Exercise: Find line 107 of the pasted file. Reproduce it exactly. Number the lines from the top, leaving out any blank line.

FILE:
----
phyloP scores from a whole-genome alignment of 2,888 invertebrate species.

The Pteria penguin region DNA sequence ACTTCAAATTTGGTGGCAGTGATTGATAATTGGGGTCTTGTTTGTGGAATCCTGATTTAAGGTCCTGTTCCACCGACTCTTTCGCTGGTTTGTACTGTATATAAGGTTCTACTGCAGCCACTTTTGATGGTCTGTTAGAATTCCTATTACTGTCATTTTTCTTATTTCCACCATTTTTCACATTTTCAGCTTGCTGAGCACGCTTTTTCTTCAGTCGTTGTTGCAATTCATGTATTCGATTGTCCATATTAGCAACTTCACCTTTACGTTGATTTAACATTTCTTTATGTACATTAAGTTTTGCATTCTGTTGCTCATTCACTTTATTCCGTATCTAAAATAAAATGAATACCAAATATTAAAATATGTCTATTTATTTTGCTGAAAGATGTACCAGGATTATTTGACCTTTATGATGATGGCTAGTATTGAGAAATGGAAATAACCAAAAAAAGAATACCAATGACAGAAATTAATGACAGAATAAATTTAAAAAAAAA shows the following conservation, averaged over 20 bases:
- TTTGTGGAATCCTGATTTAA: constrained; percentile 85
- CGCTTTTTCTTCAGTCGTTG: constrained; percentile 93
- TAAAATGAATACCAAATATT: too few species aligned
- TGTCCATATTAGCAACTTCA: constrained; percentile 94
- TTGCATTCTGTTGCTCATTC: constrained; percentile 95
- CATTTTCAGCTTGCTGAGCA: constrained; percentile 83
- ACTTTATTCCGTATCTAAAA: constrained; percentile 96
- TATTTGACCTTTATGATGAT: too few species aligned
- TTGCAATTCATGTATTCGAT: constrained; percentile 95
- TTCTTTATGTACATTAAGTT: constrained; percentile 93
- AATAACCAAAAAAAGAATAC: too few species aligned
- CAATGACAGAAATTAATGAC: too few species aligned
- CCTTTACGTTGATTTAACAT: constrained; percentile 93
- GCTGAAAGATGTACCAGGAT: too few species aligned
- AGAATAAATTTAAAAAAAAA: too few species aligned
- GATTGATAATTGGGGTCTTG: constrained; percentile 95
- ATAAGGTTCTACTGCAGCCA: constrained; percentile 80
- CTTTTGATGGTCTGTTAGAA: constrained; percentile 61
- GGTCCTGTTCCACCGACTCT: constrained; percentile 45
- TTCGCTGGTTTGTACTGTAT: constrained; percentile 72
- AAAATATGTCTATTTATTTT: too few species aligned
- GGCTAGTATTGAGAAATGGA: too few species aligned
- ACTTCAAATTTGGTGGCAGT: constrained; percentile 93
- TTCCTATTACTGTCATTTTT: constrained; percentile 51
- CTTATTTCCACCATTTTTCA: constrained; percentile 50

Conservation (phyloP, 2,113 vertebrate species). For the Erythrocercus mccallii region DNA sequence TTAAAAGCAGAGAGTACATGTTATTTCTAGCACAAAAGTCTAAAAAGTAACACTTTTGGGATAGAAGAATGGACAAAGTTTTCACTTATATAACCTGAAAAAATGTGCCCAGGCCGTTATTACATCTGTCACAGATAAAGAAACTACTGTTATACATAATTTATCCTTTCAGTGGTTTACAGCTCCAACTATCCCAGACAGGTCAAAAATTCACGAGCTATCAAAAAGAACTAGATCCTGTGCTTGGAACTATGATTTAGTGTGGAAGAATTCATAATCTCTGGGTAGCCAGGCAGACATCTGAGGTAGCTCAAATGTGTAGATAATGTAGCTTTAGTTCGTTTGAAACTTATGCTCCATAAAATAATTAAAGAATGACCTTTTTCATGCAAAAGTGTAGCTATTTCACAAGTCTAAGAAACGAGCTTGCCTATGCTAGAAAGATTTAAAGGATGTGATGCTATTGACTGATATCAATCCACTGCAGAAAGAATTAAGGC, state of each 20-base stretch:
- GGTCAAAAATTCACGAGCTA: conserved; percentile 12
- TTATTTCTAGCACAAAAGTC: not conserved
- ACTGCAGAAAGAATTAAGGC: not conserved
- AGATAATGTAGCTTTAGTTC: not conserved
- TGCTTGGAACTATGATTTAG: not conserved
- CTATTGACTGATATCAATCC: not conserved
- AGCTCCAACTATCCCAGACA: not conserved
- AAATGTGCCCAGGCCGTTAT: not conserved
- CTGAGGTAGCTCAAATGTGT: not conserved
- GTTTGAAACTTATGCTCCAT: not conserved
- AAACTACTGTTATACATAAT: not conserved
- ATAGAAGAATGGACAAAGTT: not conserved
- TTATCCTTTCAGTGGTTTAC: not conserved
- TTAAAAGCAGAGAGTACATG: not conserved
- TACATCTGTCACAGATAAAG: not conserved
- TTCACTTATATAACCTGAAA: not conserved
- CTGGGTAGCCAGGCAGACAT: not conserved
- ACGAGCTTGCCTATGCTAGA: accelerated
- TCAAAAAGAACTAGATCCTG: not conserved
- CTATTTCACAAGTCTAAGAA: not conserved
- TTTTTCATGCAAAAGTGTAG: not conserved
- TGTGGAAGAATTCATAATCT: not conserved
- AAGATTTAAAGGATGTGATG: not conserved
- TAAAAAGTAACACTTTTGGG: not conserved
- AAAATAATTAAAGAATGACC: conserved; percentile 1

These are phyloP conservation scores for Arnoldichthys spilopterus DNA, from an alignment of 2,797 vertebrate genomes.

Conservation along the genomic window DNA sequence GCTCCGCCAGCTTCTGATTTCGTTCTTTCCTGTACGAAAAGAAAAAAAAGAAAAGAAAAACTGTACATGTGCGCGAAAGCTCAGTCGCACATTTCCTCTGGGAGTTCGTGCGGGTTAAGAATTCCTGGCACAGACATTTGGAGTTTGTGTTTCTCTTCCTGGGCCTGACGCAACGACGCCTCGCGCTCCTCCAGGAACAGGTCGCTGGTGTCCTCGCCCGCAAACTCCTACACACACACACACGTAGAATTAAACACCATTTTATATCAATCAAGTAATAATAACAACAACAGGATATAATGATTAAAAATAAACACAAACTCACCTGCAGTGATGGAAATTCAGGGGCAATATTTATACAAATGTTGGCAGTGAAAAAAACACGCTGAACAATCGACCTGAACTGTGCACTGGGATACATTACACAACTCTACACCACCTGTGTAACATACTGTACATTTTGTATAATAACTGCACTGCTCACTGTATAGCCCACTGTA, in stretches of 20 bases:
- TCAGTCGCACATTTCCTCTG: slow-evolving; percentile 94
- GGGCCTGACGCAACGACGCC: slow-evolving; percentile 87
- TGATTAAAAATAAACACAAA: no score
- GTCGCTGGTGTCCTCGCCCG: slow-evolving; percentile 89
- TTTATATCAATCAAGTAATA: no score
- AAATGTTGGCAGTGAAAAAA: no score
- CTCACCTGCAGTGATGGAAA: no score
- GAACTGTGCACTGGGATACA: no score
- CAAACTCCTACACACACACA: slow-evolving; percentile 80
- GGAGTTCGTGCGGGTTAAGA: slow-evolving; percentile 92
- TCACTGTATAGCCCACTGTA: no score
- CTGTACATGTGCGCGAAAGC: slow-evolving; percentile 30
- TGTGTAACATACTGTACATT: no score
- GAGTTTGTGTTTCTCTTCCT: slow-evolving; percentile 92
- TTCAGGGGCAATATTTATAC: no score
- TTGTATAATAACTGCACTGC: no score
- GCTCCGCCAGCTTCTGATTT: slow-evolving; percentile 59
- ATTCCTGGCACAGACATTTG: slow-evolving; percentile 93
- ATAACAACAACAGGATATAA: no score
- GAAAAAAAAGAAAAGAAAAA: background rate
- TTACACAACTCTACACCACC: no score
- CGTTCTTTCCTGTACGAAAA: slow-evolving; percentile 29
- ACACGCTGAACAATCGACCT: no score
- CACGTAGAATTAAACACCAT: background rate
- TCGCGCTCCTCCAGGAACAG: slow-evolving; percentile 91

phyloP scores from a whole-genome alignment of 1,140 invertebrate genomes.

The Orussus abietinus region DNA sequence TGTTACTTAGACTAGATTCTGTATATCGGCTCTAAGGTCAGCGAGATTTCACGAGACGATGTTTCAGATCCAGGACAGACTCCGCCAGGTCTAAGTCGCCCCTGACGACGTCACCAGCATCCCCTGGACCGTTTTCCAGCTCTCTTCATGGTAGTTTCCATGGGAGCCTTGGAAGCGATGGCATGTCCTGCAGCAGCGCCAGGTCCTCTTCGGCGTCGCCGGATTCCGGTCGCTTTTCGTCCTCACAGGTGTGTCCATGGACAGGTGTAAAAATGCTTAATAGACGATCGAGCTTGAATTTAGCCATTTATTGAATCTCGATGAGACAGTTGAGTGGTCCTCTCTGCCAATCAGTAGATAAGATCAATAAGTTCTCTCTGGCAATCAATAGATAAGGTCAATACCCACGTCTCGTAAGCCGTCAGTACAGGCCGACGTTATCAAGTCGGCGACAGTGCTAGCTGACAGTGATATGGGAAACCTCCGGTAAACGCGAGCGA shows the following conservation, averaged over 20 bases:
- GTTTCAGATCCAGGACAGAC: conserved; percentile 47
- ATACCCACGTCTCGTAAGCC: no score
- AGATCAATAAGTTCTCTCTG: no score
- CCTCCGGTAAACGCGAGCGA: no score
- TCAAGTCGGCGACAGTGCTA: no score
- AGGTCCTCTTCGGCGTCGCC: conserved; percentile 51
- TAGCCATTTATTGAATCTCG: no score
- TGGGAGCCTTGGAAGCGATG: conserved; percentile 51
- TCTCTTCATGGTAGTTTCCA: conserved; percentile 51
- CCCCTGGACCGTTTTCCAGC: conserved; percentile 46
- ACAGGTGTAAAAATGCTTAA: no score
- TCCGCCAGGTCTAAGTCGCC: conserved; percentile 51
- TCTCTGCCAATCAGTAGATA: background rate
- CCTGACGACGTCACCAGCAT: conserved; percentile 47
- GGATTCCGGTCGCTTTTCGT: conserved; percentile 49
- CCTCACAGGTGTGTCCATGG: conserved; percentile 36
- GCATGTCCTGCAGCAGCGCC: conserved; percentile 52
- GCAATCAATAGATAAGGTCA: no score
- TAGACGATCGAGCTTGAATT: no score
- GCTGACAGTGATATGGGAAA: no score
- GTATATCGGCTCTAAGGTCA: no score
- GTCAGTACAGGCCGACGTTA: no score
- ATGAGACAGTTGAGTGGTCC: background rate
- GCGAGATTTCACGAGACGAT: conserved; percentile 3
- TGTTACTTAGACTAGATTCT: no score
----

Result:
- TGTTACTTAGACTAGATTCT: no score